Writers' Roundtable (cont.)
3. What preseason prediction would you like to take back?
Jack McCallum: Incredibly, I don't hate any of my predictions, including the one about the Hornets. My surprise team was the 76ers, but I only had them challenging for first-round home-court advantage, not going to the conference finals or anything.
Chris Mannix: I'm not going to rescind my prediction that the Nuggets would be the biggest flop or that George Karl would be sitting on the hottest seat, because if not for the Billups trade, I still think both would hold true. But I wouldn't mind amending my pick for Rookie of the Year. Michael Beasley will still be a pretty good player, but right now Derrick Rose, O.J. Mayo and even Lopez are head and shoulders better than Beasley. I also said Beasley would face "stiff competition" from Greg Oden; yeah, not so much there either. Oden has the tools to be a great center, but he needs some serious work on his conditioning before he gets there.
Steve Aschburner: If I had my Web cam turned on, you would see me in my 67th consecutive day of cringe. Because I'm the guy who, in response to the question "Which team will be the biggest surprise?'' actually typed C-l-i-p-p-e-r-s. And this: "The sportswriting boneyard is full of people who have, at one time or another, predicted breakthroughs for this franchise. Projecting team success on any roster that includes Ricky Davis always is risky. But ...'' Why, oh why couldn't I have stopped while I was ahead? Just had to throw the "but'' in there, didn't I? I put too much faith in Baron Davis' leadership skills and didn't learn enough from his durability issues. The Clippers' many other injuries undermined what modest hopes they might have had. Then there's the not-inconsiderable truth that they are, in fact, the Clippers.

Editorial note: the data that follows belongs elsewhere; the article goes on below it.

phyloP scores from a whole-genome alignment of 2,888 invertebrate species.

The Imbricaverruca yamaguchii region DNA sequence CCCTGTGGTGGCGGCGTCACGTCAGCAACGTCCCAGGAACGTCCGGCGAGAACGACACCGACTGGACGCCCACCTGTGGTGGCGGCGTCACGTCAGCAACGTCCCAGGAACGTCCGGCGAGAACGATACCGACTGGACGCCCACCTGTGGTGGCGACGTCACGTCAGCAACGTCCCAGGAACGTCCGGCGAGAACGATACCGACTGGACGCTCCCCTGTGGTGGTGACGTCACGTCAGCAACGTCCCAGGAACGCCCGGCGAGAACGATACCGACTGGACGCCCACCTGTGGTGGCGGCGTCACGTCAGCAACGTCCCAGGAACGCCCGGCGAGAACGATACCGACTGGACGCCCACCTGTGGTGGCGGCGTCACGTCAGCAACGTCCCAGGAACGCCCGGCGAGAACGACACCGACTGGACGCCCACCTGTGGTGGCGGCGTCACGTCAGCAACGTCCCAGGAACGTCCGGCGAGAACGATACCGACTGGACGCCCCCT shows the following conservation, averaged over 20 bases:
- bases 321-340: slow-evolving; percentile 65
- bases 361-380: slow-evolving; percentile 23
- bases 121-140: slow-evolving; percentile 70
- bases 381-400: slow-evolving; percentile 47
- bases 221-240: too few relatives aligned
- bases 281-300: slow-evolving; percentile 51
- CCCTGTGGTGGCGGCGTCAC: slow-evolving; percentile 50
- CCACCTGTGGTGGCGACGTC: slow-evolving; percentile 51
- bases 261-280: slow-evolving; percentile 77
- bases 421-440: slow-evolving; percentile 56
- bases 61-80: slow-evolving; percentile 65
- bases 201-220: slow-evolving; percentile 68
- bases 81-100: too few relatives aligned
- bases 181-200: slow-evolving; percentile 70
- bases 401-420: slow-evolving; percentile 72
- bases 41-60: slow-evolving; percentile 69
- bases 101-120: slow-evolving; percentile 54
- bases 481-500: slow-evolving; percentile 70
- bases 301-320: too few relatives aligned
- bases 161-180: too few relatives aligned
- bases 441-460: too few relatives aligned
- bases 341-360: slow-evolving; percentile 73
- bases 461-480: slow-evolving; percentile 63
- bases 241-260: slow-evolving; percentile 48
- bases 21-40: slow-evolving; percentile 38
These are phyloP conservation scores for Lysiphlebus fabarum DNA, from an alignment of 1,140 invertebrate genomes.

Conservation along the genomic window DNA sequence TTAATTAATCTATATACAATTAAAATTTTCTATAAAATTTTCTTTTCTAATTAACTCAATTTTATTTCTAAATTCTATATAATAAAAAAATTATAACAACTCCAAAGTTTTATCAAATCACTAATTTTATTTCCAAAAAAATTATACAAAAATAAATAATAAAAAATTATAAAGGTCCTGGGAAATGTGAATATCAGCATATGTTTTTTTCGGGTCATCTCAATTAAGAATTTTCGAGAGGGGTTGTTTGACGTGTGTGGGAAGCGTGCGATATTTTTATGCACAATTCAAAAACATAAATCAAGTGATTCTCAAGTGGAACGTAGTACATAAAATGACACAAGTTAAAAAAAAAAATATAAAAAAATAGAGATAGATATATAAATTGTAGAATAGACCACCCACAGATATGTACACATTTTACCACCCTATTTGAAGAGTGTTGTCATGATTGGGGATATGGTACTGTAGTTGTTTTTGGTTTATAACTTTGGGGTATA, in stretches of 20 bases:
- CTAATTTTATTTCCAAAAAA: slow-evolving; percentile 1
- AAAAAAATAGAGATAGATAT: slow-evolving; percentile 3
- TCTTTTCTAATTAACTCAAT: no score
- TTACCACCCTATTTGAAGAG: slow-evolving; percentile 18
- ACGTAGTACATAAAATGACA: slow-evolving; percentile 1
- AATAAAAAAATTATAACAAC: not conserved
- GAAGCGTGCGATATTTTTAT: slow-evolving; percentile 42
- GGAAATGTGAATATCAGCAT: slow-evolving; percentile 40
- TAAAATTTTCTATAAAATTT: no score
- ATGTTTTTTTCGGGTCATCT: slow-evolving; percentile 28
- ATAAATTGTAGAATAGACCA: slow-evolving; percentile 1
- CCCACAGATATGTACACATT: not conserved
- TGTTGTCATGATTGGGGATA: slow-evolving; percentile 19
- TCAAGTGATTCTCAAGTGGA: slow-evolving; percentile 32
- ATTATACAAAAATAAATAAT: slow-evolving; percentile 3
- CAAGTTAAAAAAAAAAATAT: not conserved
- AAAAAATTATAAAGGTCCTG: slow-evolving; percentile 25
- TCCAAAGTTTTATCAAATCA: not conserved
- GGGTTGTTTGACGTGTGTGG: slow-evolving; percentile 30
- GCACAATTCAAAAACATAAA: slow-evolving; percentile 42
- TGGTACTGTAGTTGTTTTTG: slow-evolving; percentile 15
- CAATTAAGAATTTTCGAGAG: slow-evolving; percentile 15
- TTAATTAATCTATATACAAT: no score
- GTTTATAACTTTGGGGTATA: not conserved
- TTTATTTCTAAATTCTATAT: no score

4. What storyline interests you the most in the second half of the season?
Ian Thomsen: I'm hoping to see rivalries develop at the top of each conference. Will the Spurs challenge the Lakers? How will the Cleveland-Boston-Orlando triangle play itself out? Since the NBA has so little use for upsets, the success of its playoffs depends on rivalries and extended seven-game series of the best teams.
Jack McCallum: This is actually my second-most-interesting storyline, after the East race already addressed in question No. 1. I'm going to be watching the struggle of the veteran teams to maintain their relevance in the postseason race. Specifically, are the Spurs, still boasting the same nucleus that brought them championships in 2005 and 2007, good enough to not only take on the Lakers but also fend off the Hornets, Nuggets, Rockets, Trail Blazers, et al.? Can Jerry Sloan, who just received another one-year deal, lift his Jazz back into the hunt? Can a Steve Nash-Shaquille O'Neal team go anywhere in Phoenix? Ditto for the Dirk Nowitzki-Jason Kidd combo in Dallas. And in the East, can rookie coach Michael Curry get the Chauncey Billups-less Pistons within striking range of the leaders?
Chris Mannix: The Larry O'Brien trophy is up for grabs this season and the team that makes the shrewdest deadline deal/pre-March signing will probably wind up hoisting it. Can Boston get a backup big man and a much-needed shooter? Will Cleveland be able to flip Wally Szczerbiak's expiring contract for a productive player who doesn't hurt the team's chemistry? Will Orlando find a physical big man to play bodyguard for Dwight Howard? Will the Lakers pick up some insurance in the backcourt for the injured Jordan Farmar? The moves don't have to be big; in fact, some could require only cash and draft picks. But in a seven-game series, it's the subtle upgrades that could matter the most.
Steve Aschburner: My curiosity is piqued by the Suns, if only because of that loud ticking sound that accompanies them these days. It's kind of like watching a hoops version of 24, wondering if Jack Bauer, er, Steve Kerr can unlock the code, find the bomb and salvage the season. The trading deadline looms large for these guys, I believe, and then the Suns need to get some serious traction for a playoff run. I'd hate to think that the All-Star Game will be the last exciting thing we'll see in Phoenix over the second half.
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